The Blair Witch Project has a lot to answer for. Whether the makers of the film knew their no budget hit would spawn a whole slew of copycats, parodies and rip offs I don’t know, but they’re to blame for all of the “twat in the woods” genre which are favoured by directors who want to make something but don’t really want to spend much doing so.
Now the inevitable comparison is out of the way, will “Panteon Woods” bring anything different to the table? will people who despise the Blair Witch style found footage films think any differently of this one?
The quick and easy answer to the latter question is… no. If you find torch lit footage of trees with a wobbly voice over and shaky cam shots of leaves irritating, you’re probably best of leaving this one on the shelf… or whatever the modern day equivalent of video rental is. If that kind of thing tickles your pickle however?
Riley Rey & her sister Rebecca are bringing the cameras this time, they’re on the hunt for the mythical “Chanoc”, a wearwolf type creature that supposedly resides in the titular Panteon woods. It’s for a good cause though, followers and hits for Riley’s youtube channel, and exposure for Rebecca’s fledgling cinematography career. They’re joined by Greg Blackrot, an unlikely named tracker/survivalist/trained killer/old curmudgeon who’s been hired to help them survive in the scary woods and track the creature down.
So far, so Blair witch. The film continues to follow the same pattern of most found footage movies also with one on one talking head interviews with people who’ve heard stories or experienced the beast… sexually in one case. Then after 2 days in the woods and about to head home, the twist! which is handy as up until that point the worst that happens is squirrels dropping their nuts on a tent. This is when the film finally gives you something a little different and picks up considerably. While it’s not ground breakingly original and totally not explained it’s a relief to finally have something to watch other than people faffing around a forest.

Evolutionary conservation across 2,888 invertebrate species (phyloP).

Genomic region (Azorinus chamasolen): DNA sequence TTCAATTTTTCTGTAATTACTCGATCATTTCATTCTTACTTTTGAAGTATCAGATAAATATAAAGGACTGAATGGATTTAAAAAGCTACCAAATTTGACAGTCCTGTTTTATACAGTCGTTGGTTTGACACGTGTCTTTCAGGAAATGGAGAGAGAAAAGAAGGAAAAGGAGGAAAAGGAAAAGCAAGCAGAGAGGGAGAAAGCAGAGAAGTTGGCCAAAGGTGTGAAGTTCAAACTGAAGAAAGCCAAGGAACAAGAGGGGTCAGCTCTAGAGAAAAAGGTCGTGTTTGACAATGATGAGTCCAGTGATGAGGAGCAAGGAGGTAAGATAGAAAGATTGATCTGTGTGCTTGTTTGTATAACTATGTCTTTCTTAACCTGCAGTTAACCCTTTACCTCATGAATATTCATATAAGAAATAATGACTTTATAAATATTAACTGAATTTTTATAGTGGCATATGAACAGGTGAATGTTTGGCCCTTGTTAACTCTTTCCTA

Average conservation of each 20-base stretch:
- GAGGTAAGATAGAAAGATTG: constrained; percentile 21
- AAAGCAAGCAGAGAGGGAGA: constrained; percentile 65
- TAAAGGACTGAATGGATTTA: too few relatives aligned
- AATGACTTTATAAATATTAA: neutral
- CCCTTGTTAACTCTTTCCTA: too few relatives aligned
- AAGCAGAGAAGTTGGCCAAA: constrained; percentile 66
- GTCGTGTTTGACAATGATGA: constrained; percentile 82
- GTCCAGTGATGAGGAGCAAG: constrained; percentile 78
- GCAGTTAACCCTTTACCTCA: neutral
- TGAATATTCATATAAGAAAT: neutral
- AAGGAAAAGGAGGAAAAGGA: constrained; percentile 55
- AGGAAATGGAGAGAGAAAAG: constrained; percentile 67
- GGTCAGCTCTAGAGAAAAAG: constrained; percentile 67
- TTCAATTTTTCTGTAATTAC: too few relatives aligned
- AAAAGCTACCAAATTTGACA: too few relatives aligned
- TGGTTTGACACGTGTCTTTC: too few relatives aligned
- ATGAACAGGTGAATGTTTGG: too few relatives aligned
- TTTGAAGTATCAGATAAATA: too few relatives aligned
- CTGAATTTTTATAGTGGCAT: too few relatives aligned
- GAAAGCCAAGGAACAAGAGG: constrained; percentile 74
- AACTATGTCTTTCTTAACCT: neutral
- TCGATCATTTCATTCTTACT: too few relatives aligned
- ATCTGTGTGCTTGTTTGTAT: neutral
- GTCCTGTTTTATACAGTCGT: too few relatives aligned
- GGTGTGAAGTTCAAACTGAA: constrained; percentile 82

All films like this totally rely on how you feel about the main characters, Riley Rey (Heather Jane Farr) is an annoying self important wannabe internet celebrity and I dislike her like I dislike most of those people, she’s after hits and trying her hardest to be liked. It’s only when she’s really in danger that I felt anything for her and that’s only a fraction of a economic 70 minutes. Riley’s sister Rebecca (Nixon Vikki) and Greg (Richard Wotkun) bicker and flirt all the way through their journey almost at random giving no real meat to hook onto their characters. I’m pretty sure however her aspiring career in film isn’t being helped at all with the footage she’s capturing. Greg is sometimes enjoyably hammy and other times annoyingly hammy, it switches as much as the character switches between fun and kooky old coot and slightly rapey.
It’s shot nicely though and made the woods look much more inviting than most other found footage films, if anything the first 50 minutes could be used as an advertisement for the tourist industry. This is one of my main issues with this and most found footage films these days however, it looks far too clean and nice. No one looks like they’ve spent days wandering around the great out doors, especially seeing as the cameras are all HD and should be picking up every imperfection 10 times more than they would have done in the VHS world.
Overall I guess it comes down to your feeling on the genre, if you really dig watching people go into heavily wooded areas and coming a cropper you’ll find something worth watching, but otherwise not so much. Writer, producer and director Michael Ramova’s gave it a shot and it should be commended that there is some good moments. He had previously only worked on short films, so this is maybe why it feels like there is a great short hidden inside a very paint by numbers feature.